Wednesday, February 26, 2014

The King of Agarwood – Kinam

Kinam Oil
Kinam Oil
There was a popular ancient saying: “The nidanas from performing good deeds in three life-spans are rewarded with smelling the fragrance of Kinam in the present life”. Renowned as “the King of Agarwood”, Kinam is the best of all agarwood species and is known by numerous appellations – “Qinan”, “Kynam” and “Kannam”, while the Japanese refer to it as “Kyara”. The ancients used the saying, “Good agarwood is particularly hard to obtain” to describe Kinam owing to the rare probability of its formation, which makes it all the more precious. Until today, a scientific account of the real factors for Kinam formation is not yet available.. However, deducing from ancient Chinese incense literature, it is likely to be related to parasitic and nesting activities of insects and bees, which subject the scented wood to prolonged absorption of honey and milky substances that gradually blend with the resin produced from the tree, resulting in a lengthy process of transformation. In addition, some modern scholars hold the views that it is caused by fungal stimulation that transforms the nature of the scented wood or by genetic changes in the fragrant trees.

Places of Origin of Kinam

Chinese incense literature provides varying interpretations regarding the places of origin of Kinam. Among ancient incense literatures such as Bencao Yanyi (Augmented Materia Medica) from the Song Dynasty, Xin Cha Shen Lan (Description of the Starry Raft) from the Ming Dynasty, and Huan You Biji (Travel Notes of a Bureaucrat) from the Qing Dynasty, some suggest that Kinam originated from Champa (Vietnam), while others suggest that the mountains near East China Sea in Guangdong (Hainan) are its original birthplaces, proving that the origins sources of Kinam were not confined to a single region. Though recorded in ancient times, from the point of view of modern botany, it is a new species of agarwood as discovered by a French botanist in regions around Vietnam and Cambodia, formally named Aquilaria crassna Pierre and listed under the genus Aquilaria of Thymelaeaceae family. Its resin content is rich, with its uncluttered resin glands clearly arrayed on the wood surface. The ancients so described its texture: “It rolls up when skived and it is pliable but tough to chew”,  and also: “Its texture is as soft as mud” and “Its texture is as tough as jade”. Hence, the texture of Kinam varies. Another superior characteristic of Kinam lies in its unique and multi-layered fragrance, whose composition is so complex that it cannot be reproduced even using advanced modern technology. Compared to the fragrance of agarwood in general, which is relatively monotonous, stable and differentiated primarily by the degree of intensity, Kinam stands out with its complexity, mutability and unpredictability: it smells fresh and endearing at normal temperature, oozing an intense and mellow aroma when burned.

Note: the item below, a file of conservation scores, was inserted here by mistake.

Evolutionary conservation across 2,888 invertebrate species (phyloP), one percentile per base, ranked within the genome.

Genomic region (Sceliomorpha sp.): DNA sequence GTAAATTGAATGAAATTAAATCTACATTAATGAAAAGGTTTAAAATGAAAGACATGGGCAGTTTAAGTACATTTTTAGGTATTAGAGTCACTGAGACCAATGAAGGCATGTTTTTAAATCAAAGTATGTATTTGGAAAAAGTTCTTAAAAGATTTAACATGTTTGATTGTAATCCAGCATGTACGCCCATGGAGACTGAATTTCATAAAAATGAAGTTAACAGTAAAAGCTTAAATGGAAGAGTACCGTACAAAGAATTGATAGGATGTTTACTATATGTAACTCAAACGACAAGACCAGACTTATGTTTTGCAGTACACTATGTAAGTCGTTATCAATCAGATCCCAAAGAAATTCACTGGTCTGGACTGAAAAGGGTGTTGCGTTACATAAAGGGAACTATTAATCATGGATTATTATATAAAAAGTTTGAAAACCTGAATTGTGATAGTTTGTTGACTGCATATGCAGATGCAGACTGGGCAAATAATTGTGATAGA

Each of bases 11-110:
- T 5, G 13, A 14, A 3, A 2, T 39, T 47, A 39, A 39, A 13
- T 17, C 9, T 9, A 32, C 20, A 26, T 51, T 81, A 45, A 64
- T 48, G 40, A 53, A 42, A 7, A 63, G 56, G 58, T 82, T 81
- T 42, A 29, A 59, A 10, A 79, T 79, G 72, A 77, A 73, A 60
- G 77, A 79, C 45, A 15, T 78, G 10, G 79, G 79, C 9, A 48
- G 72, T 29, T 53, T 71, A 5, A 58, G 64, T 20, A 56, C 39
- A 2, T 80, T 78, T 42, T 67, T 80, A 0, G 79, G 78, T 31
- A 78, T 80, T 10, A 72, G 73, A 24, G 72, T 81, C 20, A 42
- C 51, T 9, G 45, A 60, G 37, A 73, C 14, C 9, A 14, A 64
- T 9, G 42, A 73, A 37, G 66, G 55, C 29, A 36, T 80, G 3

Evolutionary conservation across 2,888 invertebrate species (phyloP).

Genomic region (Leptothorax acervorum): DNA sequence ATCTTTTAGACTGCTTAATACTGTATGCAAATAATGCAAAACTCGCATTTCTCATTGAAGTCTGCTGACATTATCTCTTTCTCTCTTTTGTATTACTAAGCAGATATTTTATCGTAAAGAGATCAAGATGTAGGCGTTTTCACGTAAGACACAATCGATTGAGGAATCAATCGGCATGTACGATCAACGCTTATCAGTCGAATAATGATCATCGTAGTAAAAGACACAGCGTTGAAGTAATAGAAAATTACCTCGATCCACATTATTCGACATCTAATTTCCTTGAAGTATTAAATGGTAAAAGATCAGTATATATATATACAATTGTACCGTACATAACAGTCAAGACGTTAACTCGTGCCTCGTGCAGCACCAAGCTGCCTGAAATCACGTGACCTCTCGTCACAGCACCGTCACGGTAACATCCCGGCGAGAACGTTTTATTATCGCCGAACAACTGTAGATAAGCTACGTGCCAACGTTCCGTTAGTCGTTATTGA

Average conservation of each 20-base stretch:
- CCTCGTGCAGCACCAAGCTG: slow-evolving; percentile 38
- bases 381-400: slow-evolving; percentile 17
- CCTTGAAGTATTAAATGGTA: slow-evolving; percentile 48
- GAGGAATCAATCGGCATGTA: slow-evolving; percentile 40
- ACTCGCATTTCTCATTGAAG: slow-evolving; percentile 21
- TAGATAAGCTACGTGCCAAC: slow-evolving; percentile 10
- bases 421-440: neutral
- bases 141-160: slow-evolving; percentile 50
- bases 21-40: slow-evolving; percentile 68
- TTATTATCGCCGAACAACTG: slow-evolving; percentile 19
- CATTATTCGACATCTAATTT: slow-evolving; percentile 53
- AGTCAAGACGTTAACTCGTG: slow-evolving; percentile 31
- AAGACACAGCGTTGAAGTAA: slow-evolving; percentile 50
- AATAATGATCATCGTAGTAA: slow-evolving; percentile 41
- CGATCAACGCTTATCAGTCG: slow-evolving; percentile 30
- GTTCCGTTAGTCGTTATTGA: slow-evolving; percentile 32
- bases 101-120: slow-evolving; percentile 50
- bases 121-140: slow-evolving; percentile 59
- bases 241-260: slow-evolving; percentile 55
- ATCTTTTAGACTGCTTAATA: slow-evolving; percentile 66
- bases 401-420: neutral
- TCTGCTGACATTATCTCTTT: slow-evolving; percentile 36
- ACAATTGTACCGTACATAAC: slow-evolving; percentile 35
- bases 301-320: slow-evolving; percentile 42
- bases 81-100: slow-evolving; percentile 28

Khmer Agarwood
Khmer Agarwood

Types of Kinam

China has great accomplishments in incense literature. Xiang Sheng (A History of Incense) by Ming collector Zhou Jiazhou categorizes Kinam according to the conditions of its formation, such as “green formation”, “sugary formation”, “honey formation”, “raw formation”, “golden silk formation” and “tiger's skin formation”. Haiwai Yishuo (An Overseas Leisurely Account) grades Kinam by its characteristic colours, with such categories as “warbler green”, “orchid formation”, “golden silk formation”, “sugary formation” and “iron formation”. In modern times, Kinam is graded and categorised as “white Kinam”, “green Kinam”, “red Kinam”, “yellow Kinam”, “purple Kinam” and “black Kinam”. Besides, the mountainous regions in northern Binh Thuan Province in Vietnam are famous for Kinam production, with its local produce classified into the four categories of “white, green, yellow and black”.

Japanese “Rikkoku Gomi”

The culture of incense is said to have been introduced to Japan by the Chinese scholar-monk Kanjin during his journey for propagating Buddhism during the prosperous years of the Tang Dynasty. To the Japanese, any mention of the history of “Kodo” (the Japanese “way of incense”) will bring up the story of “The inflow of agarwood”. Nihon Shoki (The Chronicles of Japan) records a chunk of agarwood drifting ashore in the third year of the reign of Empress Suiko (595 AD). The incense culture gradually became widespread under the espousal and promotion of nobles and scholars. Incense education is very systematic in Japan, and a system..........

No comments: